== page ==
Titans Ep. 104–Photo Credit: Steve Wilkie / ©2017 Warner Bros. Entertainment Inc. All Rights Reserved

Once Rachel is out of earshot, Starfire asks the nun what Rachel’s mother, Melissa, was protecting her from when they were first at the convent. The nun explains that they were running from Rachel’s father, who Melissa felt was a danger to them. She was very convincing, but so were the strangle marks around her neck. It’s to be remembered that in the pilot episode of Titans, Melissa confessed that she wasn’t actually Rachel’s mother.

The remaining members of the Nuclear Family head to Chicago to report about their failure to ‘Dr. Adamson’ (Reed Birney), the man who activated them in the second episode. He is frustrated that they were thwarted by someone other than Rachel. He explains why ‘the girl’ is so important – without her ‘welcome’, Rachel’s father cannot enter this realm and fulfill his promise to scrub humanity clean of its pain and oppression. Nuclear Sis (Jeni Ross) saves the family from extermination by being inquisitive, so Adamson gives them another chance and even offers them a ‘new dad’.

The 80s soundtrack that accompanies most Starfire scenes is stupendous. Across the road from the convent is a skating club and Starfire has a key to one of their lockers, which surprisingly hides yet another key. Starfire plugs Rachel for information about her father, but Rachel knows nothing about him.

Rachel heads off to play an arcade game, when who should sneak up behind her but Garfield Logan (Ryan Potter). He is evidently interested in interacting with her and gives her some tips to win the jackpot. They both compliment each other on their hair and awkwardly play the game. In the original comics, Garfield and Rachel are around the same age and Gar is a quintessential hormonal teenage boy, hitting on every female that moves, including Rachel. Unfortunately, that would not work in Titans because Potter is at least a decade older than Croft and an adult, so I’m hoping the showrunners remember that before proceeding with any romantic entanglements between these two characters.

Titans Ep. 104–Photo Credit: Steve Wilkie / ©2017 Warner Bros. Entertainment Inc. All Rights Reserved

Dick arrives at the rink and drags a reluctant Rachel away from Gar and the arcade machine. And the Titans team is finally together! Well, briefly anyway. Dick confronts Starfire about ‘kidnapping’ Rachel, and when he refuses to back down, Rachel’s soul-self lashes out. Starfire, Dick and Rachel then leave for the convent without Gar, who looks on from afar. And that’s all for Garfield in this episode. Who did Ryan Potter anger to constantly get left out of the show?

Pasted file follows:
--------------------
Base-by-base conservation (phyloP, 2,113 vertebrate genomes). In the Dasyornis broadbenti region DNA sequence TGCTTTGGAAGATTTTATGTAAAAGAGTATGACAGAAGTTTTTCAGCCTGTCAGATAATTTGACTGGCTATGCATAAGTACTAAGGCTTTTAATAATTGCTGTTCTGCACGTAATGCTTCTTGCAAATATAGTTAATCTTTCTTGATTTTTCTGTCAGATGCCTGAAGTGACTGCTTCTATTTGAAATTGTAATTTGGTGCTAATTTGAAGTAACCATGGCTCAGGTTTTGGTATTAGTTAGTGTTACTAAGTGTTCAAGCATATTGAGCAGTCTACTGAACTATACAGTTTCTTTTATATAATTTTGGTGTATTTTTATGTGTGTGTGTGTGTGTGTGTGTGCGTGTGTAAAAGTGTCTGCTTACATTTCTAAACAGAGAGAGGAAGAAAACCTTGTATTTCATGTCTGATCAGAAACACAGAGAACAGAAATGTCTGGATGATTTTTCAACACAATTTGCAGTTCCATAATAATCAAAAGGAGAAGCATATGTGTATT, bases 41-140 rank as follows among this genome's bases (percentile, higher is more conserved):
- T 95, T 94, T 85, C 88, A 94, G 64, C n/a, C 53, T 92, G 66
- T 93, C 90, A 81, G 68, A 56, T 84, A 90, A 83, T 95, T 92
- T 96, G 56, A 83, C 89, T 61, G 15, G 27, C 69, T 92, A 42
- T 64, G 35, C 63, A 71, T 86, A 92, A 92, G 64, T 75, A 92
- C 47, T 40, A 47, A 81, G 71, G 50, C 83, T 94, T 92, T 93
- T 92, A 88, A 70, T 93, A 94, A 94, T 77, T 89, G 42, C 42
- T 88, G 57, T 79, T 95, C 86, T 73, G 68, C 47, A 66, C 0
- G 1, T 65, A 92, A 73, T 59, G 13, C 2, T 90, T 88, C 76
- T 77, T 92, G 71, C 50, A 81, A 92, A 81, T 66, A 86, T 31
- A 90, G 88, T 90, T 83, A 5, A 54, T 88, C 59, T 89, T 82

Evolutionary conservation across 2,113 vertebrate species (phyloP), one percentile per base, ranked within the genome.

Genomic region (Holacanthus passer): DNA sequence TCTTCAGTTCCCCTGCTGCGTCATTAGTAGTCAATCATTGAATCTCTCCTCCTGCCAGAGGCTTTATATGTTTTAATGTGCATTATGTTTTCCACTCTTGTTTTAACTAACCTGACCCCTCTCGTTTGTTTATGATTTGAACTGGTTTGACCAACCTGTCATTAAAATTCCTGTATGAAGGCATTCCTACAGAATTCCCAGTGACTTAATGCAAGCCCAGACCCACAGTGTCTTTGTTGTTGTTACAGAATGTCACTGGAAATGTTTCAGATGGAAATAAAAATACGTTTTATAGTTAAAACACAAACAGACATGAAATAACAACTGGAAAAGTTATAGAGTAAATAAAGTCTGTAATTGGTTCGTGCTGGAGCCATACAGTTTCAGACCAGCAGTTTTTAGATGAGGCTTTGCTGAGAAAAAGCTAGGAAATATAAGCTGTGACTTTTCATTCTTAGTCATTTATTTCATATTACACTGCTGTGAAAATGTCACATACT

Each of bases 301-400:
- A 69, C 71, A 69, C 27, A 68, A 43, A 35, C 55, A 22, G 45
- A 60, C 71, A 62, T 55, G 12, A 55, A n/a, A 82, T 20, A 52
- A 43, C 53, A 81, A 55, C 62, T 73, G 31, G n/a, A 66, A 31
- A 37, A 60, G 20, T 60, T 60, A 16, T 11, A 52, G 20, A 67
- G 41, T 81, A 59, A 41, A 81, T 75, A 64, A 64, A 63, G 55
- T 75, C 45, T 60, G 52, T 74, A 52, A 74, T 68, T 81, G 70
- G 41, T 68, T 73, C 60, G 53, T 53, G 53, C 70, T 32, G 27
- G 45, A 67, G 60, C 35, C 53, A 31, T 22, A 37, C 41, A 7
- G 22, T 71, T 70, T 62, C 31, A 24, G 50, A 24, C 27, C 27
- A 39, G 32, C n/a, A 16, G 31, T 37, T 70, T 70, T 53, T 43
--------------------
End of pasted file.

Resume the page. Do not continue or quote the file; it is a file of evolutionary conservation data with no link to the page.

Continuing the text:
Visibly upset over her soul-self being triggered and about Dick’s plan to leave her in episode two, Rachel retreats to the chapel for some quiet time. Dick somehow manages to make her hopelessness all about him, giving her some spiel about trusting no one but herself and using it to control her powers. It isn’t a pep talk as much as Dick being a jerk. He’s a horrible person for crushing a scared little girl’s hopes.

What’s worse is, Dick leaves Rachel alone in the chapel when he hears Starfire run off with his car. The elderly nun takes this opportunity to drug Rachel and lock her up in the basement for her protection. This plan spectacularly backfires, because Rachel’s soul-self appears in the mirror and asks her to ‘let me in’. Except, this isn’t Rachel’s soul-self, but something much worse. This might explain the soul-self’s erratic nature. While in the pilot episode of Titans it protected her from imminent danger, it has not behaved the same way in the past two episodes, allowing Rachel to get into scrape after scrape.

Meanwhile, Starfire locates the warehouse to which she has a key. There’s a cassette tape of her voice from November, 2017 detailing her investigation on Rachel and a Russian trafficking ring. The wall is plastered with photos of Rachel and some papers with alien writing. Starfire can read the writing but doesn’t know its meaning. The warehouse also has a sun-bed in it, but we don’t understand its significance yet.

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Dick arrives at the warehouse and they try and dissect all the information Starfire has found. The raven is significant in this case, and mortality rates spike on Rachel’s birthday every year. Starfire concludes that Rachel is part of a prophecy – she’s the destroyer of worlds. Before they can continue their conversation, an explosion interrupts them. The convent has been blown up, and Rachel is on the run. This is on you, Dick!